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Backstory: In Description, Dialogue, and Flashback

“Backstory: In Description, Dialogue, and Flashback” by Joan Y. Edwards

When I did a workshop at the Muse Conference, participants wanted information about backstory and flashbacks in particular. I did a little research then. I did a bunch of research afterwards. I told the participants that I would write a blog post about them. I started to do two separate articles. However, they are all part of backstory. So here you are, as requested. My opinions and my research about backstory.

I’m going to tell you the fun part at the beginning. If you would like to copy and paste a sample Backstory in description or dialogue from your work in progress or a Flashback in a scene with your story’s dialogue and narration. Go for it. I’ll give you my feedback. Other readers are welcome to give their feedback, too.

If you find an excerpt from a book that you think is a good example, please post it in the comment section, too.


Backstory is all of the experiences of a character or the circumstances of events that took place before the action on page one of your book. If you make a timeline, in chronological order,  all of the backstory occurs before page one of your novel.

You want to drop it in your story at the right place to help move the plot along to its climax. Too much backstory leads to boredom. There’s no tension in the backstory…it’s finished and over with. Your story, however, is still going on. The reader doesn’t know the outcome of it yet. You want the backstory you insert to add more questions than it answers. You want it to add tension to your story.

When you wrote your novel, you included backstory information. This information was essential to help you,the writer, get the story down on paper. Not all back story information is necessary for the reader to understand the character’s present situation. So, when you revise your story, you want to delete unnecessary backstory information.If the reader doesn’t need to know it, cut it out and save it in a backstory folder. You can reactivate it later, if necessary. A reader might not need to know that Harry was in the armed services until he practices that special Green Beret’s  hold for his fight in Chapter 11.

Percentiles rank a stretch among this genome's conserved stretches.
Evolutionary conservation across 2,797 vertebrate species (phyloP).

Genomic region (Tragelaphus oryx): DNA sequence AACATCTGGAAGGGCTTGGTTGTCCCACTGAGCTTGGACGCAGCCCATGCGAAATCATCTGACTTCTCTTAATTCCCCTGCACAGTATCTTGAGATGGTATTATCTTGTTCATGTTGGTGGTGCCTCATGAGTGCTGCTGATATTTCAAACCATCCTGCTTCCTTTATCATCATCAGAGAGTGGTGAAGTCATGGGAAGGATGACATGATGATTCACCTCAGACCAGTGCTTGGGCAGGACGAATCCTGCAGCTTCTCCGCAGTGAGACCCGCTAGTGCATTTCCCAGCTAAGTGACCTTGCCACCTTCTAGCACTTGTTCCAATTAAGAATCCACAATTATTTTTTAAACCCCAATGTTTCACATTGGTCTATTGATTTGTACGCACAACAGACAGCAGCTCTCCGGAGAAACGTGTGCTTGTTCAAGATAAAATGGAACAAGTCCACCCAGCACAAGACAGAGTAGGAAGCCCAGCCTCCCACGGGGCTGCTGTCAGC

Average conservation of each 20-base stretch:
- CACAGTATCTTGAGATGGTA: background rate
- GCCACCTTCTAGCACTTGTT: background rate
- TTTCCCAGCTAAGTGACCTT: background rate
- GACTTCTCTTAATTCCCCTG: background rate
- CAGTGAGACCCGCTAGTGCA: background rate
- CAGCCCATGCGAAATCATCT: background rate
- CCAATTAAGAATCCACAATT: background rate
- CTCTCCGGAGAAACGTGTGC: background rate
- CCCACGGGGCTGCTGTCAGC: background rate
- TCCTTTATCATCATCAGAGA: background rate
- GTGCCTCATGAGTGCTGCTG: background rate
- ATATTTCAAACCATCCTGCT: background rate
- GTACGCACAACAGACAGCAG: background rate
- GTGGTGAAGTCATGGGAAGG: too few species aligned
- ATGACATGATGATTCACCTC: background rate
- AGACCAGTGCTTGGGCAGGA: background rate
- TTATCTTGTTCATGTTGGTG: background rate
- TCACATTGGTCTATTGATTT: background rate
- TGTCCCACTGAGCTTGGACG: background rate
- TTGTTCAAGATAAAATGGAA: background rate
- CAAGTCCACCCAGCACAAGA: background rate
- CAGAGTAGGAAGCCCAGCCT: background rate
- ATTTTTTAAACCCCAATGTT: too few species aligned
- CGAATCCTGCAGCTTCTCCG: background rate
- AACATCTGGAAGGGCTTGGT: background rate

There are three ways you can put backstory into your novel: in Description, Dialogue, and Flashback (narrated with flashback scene, inserted exactly as it happened).

  1. Description (sneak the facts in here and there)

  2. Dialogue (have characters mention the backstory facts; make it smooth)

  3. Flashback (narration with flashback scene, exactly as it happened)

 Backstory in Description and Dialogue

In description of main character’s body or objects in the setting or in dialogue, needed backstory can be added in bits and pieces. Perhaps three sentences at one time or a short  paragraph at a time. Alicia Rasley says, “The purpose of backstory is to show how the past affects this character in the present.” Jason Black says, “Long passages of backstory interrupt the action. They kill the pacing. They bring the story to a dead stop.”  Your  backstory should explain the prior dangers, deaths, and losses that left your main character wounded emotionally.

Here’s a scene I made up to show emotions. It also has backstory in it in narrative description. Read it and tell me what you think.

Jake thought as he looked at the men pawing the waitress. “How can they do that?” His heart pounded inside his chest. He remembered his sister talking to him about the man who raped her. She said, “No one tried to stop him.”

Jake immediately left the bar stool. He stood in front of Preston Richards. “Take your two men and leave. Don’t ever come back.”

“You and whose army is going to make me leave,” Preston said as he blew smoke from his cigar into Jake’s face.

Jake’s three bouncers approached. They were six foot five and weighed 300 pounds. Their muscles were larger than Preston’s whole face.

Preston said, “Okay. We’re leaving. But, we’ll be back to get her later. You can count on it.”

In the above narration, I added backstory to the description of Jake. It was only two sentences. Did it add or detract from the story?

Suppose I went on and on about his sister and how she was in counseling, etc. It would have taken from the present scene. However, I only put enough to add fuel to the fire. It left questions for the reader, “How is his sister? Did she get pregnant by the rape? Is Jake going to get rid of these guys? How? No one helped his sister, was Jake going to be able to protect this girl in his bar? For now? What about later?

Resources that tell you about backstory

 as used in description or dialogue:

a. Alicia Rasley. “Top Ten Plot Problems, Problem 1: Backstory” http://www.sff.net/people/alicia/prob1.htm (Examples of backstory in description)

b. Alicia Rasley. “Coherence in Backstory:” http://edittorrent.blogspot.com/2010/08/coherence-in-backstory.html

c. Kimberly Appelcline. “Backstory:” http://www.skotos.net/articles/Backstory.html

f. Orson Scott Card (1988). “Character & Viewpoint,” p. 113. Cincinnati, OH: Writer’s Digest Books. ISBN 0-89879-307-6.

g. Rebecca LuElla Miller. “Ins and Outs of Backstory, Part 1:” http://rewriterewordrework.wordpress.com/2011/08/13/ins-and-outs-of-backstory-part-1/

h. Rebecca LuElla Miller. “Ins and Outs of Backstory, Part 2:”